The other big electricity users in your home are your appliances. If you are moving into a new home, try to get the most efficient appliances on the market… or, at least, quite efficient appliances with the ENERGY STAR rating. If you’ve got some super old appliances or electronics, many of you can also benefit if you upgrade. Look into it and crunch the numbers.

These super efficient appliances and electronics often have the best return on investment of anything you could buy. Plus, the savings are tax free! However, I would note that a ton of the products on the market these days are ENERGY STAR certified. So, really, look beyond the label and try to make sure you are really going for one of the most efficient options on the market.


So, whether you are looking for a new home or set on staying where you are, I think the above are some of the best cleantech solutions you could purchase. Let me know if you have more you’d put on the list, or if you have any gripe with the ones above.

This articles was sponsored by Point2.

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Zachary Shahan

Zach is tryin' to help society help itself one word at a time. He spends most of his time here on CleanTechnica as its director, chief editor, and CEO. Zach is recognized globally as an electric vehicle, solar energy, and energy storage expert. He has presented about cleantech at conferences in India, the UAE, Ukraine, Poland, Germany, the Netherlands, the USA, Canada, and Curaçao. Zach has long-term investments in Tesla [TSLA], NIO [NIO], Xpeng [XPEV], Ford [F], ChargePoint [CHPT], Amazon [AMZN], Piedmont Lithium [PLL], Lithium Americas [LAC], Albemarle Corporation [ALB], Nouveau Monde Graphite [NMGRF], Talon Metals [TLOFF], Arclight Clean Transition Corp [ACTC], and Starbucks [SBUX]. But he does not offer (explicitly or implicitly) investment advice of any sort.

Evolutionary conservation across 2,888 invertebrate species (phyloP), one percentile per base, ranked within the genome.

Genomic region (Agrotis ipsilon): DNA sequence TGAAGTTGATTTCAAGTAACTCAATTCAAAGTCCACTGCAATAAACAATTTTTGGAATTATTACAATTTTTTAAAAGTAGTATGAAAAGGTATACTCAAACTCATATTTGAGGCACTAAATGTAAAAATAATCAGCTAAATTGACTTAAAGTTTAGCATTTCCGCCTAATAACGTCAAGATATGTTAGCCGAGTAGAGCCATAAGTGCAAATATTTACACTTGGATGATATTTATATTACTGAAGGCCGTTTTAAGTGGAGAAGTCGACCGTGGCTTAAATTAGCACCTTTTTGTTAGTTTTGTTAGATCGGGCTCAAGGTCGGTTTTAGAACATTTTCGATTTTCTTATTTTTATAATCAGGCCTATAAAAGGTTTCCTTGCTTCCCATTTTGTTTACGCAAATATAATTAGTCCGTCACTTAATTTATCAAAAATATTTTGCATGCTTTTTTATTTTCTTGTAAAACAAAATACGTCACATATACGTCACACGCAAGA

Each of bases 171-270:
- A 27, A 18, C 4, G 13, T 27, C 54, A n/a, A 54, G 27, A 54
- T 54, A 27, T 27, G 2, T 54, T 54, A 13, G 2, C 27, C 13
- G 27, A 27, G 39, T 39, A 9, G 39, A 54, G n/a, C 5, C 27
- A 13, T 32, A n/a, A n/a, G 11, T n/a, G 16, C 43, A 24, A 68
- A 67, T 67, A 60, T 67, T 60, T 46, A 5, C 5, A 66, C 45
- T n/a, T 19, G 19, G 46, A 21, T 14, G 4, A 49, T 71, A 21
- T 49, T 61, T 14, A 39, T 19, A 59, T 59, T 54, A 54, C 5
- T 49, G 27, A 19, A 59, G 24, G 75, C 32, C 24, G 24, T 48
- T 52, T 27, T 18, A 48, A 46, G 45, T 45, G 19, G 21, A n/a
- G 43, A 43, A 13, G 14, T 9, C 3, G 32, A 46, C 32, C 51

Zachary Shahan has 7129 posts and counting. See all posts by Zachary Shahan

8 thoughts on “5 Top Cleantech Solutions For Your Home

  • The ultimate is passivhaus.

    • Is it? You pay a hell of a lot of money for some of those energy savings, some of the big ticket efficiency items are obviously worth it, however eking out those last savings garner diminishing returns. With solar prices plummeting we have reached a point where it is cheaper to simply add a little more solar than try to achieve every tiny saving possible.

  • I did 1, 2, and 4 . . . and no longer pay for gasoline or electricity.

  • While it should go without saying, a lot of new homes still don’t so I would add.
    Super insulate, think about window placement and shading, if you ground supports it (cost vise) geothermal heat pump beats air. Passive solar heating/cooling as possible in your location.

    • I almost threw insulation in there. Are a lot of new homes really not putting in adequate insulation?

  • Hey Zach,

    Love your story! Another easy energy-efficient step is using
    power strips at electric outlets so entire banks of electronics and appliances
    can be turned off when not in use. I did this in my home and saved an
    astonishing 20% off my already efficiency-reduced utility bill. I am amazed at
    the savings.